Oh, how the mighty have fallen. In one quick season, LeBron James has gone from Superman to Lex Luthor. From Rocky to Clubber Lang. From Han Solo to Darth Vader. From...well, you get the picture.
James could do no wrong during his first seven seasons in the NBA. He brought television ratings that haven't been seen since Bird, Magic and Jordan. He was going to bring Cleveland their long-awaited championship. He was more like Mike than anyone before him. He was the "King."
So how did we get to this point? Surely LeBron's now overwhelmingly negative persona is a direct result of the spurning of his hometown Cavs last summer on national television, right?
Well, if you examine LeBron's career thus far, you will see several decisions that ultimately led to his conversion from hero to villain.
Traditionally, players in the NBA that don't respect their coaches wear out their welcome very quickly in the league. See: Sprewell, Latrell. Over the past few seasons, King James has frequently shown contempt for his head coaches.
Whether it be questioning his minutes per game, voicing his opinion on which players should be starting or insisting that opposing coaches know what plays his team will run in the final minutes of games, James has become a headache for his superiors.
Bron Bron even had the nerve to shoulder bump coach Erik Spoelstra during a timeout in a game last season. Now don't think that LeBron picked on Spoelstra because of his boyish looks; this is something that he did to previous coach Mike Brown in Cleveland too.
In fact, there are also rumors that LeBron was the reason behind the firing of Mike Brown last offseason in Cleveland in an effort to appease James to stay.
There are only so many people capable of coaching in this league. If LeBron continues his ways, not one of them will want to put up with his you know what.
Following his former team scoring the fewest points in their history, a 55-point loss to the Los Angeles Lakers, LeBron took to Twitter. Kick them while they're down, why don't you.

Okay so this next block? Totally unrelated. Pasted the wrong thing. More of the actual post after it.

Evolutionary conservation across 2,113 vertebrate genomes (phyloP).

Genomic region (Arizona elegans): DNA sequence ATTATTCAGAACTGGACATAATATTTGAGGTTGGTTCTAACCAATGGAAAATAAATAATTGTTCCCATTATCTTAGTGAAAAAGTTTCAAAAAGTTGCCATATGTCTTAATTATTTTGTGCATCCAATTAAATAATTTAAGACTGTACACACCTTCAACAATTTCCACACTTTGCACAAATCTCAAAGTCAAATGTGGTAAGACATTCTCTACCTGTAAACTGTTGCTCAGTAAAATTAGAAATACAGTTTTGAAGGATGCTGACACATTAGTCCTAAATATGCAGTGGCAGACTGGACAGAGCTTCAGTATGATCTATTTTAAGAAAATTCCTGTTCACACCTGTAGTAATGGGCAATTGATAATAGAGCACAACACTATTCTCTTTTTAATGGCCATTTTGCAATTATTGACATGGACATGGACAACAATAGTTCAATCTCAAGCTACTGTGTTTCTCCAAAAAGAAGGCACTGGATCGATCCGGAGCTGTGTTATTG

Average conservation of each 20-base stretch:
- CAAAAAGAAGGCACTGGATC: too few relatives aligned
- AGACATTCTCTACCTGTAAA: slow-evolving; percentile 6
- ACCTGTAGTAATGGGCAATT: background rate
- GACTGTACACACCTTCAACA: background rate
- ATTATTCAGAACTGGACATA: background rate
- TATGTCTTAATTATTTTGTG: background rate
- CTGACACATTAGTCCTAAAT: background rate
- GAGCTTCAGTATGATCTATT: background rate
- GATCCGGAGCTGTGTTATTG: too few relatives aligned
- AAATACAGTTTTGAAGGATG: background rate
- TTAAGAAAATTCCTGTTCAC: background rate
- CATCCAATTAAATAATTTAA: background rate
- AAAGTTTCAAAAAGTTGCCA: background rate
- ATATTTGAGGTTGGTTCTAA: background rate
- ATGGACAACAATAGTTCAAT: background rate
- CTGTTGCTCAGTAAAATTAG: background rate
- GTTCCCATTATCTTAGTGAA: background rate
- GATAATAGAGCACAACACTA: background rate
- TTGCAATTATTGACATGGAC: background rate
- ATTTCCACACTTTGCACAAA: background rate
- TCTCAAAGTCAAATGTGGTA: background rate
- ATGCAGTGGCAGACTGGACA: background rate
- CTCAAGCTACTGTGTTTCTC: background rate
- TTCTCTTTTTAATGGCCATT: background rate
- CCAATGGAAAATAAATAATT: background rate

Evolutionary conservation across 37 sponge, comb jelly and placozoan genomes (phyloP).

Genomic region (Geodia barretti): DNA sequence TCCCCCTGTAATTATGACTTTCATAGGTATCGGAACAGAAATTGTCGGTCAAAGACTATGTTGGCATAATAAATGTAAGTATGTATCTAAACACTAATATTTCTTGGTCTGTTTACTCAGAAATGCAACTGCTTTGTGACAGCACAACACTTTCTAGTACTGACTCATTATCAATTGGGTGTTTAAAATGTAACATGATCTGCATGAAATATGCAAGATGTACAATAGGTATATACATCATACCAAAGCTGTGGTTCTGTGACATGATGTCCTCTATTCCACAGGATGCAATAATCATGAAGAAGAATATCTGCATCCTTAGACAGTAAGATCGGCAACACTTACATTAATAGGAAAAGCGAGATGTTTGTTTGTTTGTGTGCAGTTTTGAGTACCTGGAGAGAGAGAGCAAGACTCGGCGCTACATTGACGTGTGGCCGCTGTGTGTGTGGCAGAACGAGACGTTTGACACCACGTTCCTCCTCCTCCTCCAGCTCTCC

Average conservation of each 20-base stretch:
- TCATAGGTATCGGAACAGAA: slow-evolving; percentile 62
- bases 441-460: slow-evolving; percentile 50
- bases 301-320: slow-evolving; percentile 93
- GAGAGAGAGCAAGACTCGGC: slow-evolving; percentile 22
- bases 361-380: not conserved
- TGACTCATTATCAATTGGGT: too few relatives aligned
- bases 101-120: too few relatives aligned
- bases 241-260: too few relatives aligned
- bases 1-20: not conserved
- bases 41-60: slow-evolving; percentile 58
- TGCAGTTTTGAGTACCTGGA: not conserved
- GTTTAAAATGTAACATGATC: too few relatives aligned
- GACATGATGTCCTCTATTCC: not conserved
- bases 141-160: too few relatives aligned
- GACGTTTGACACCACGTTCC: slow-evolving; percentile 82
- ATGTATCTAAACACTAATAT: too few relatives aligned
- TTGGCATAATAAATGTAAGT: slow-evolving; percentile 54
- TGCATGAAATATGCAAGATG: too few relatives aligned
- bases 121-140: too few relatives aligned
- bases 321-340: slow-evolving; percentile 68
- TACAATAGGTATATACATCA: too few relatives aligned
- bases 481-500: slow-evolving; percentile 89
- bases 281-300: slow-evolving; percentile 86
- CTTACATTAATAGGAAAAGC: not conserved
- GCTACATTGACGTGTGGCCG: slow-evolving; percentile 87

Twitter is truly a phenomenon when used by professional athletes. Some players literally have no filter between the thoughts in their head and what they type into their cell phone. Just give Gilbert Arenas' account a quick once-over and you'll see that.
LeBron is not always guilty of this mistake but this time he was caught red-handed. The most confusing part about this situation, however, is that everyone knows LeBron is better than Cleveland. Without James, the Cavaliers would have been nothing. LeBron obviously knows that.
Then why would he go out of his way time after time to besmirch his former team? The only reason I can conjure up is to get back at owner Dan Gilbert for his hate letter after LeBron broke up with the team. As we'll see repeatedly, James always seems to take his anger out on the wrong people.
Think twice before tweeting LeBron—the whole world is watching.
What's the easiest way to make the world forget that you just averaged 38.5 points, 8.3 rebounds and eight assists per game in the Eastern Conference finals?
Simply walk off the court when the game is over without saying a word to anyone, including the media. That's what LeBron did when the Orlando Magic eliminated his Cavaliers from the 2009 postseason.
Now I can understand James not wanting to stick around to congratulate the men that just ended his season. To lose gracefully is something that must be learned over the course of one's life. With LeBron being in the NBA for several years, you would think that he would have learned how to cope better, especially when dozens of cameras are following his every move.
To further compound his immaturity, LeBron then took a quick shower in the locker room and left without speaking to any media personnel. Rather than taking the opportunity to speak for himself, James gave sportswriters a freebie this time.
At least when he did the same thing again to the Mavericks after being expelled from the Finals, LeBron managed to make it to the postgame conference.
Maybe he should have skipped out on that one too...
LeBron sure has a way with words, doesn't he? If only his response of "Absolutely not," was the end of his statement instead of the beginning.
Before a room full of reporters and on live television, King James let it be known to his critics that his life is better than theirs. He may have been defeated, but damnit does he look good in that suit that none of us can afford.
It's one thing to respond to criticism. But it's an entirely different thing when you nearly unintentionally alienate your own fanbase because you couldn't choose your words tactfully.
Sometimes things are better left unsaid.
It's not always what you say, but how you say it. In this case, it's not what LeBron did that vilified him to thousands of people, it's how he did it.
During the waning moments of an hour-long special on ESPN, LeBron made his decision on where he was going to continue the next chapter of his career. As we all hung to his every word, King James made his decree.
"...I'm going to be taking my talents to South Beach."
Millions were able to watch LeBron James tear the hearts out of his hometown team live and in high definition. Can't give a hometown heads up, Bron? Even Cleveland didn't know what James was about to do until a few minutes before he announced it live.
Lost among the myriad negatives of "The Decision" were the three positives that came out of it: the donation made to the Boys & Girls Club of America, the Miami Heat getting another superstar and me getting out of Sociology early.
Thanks again, LeBron.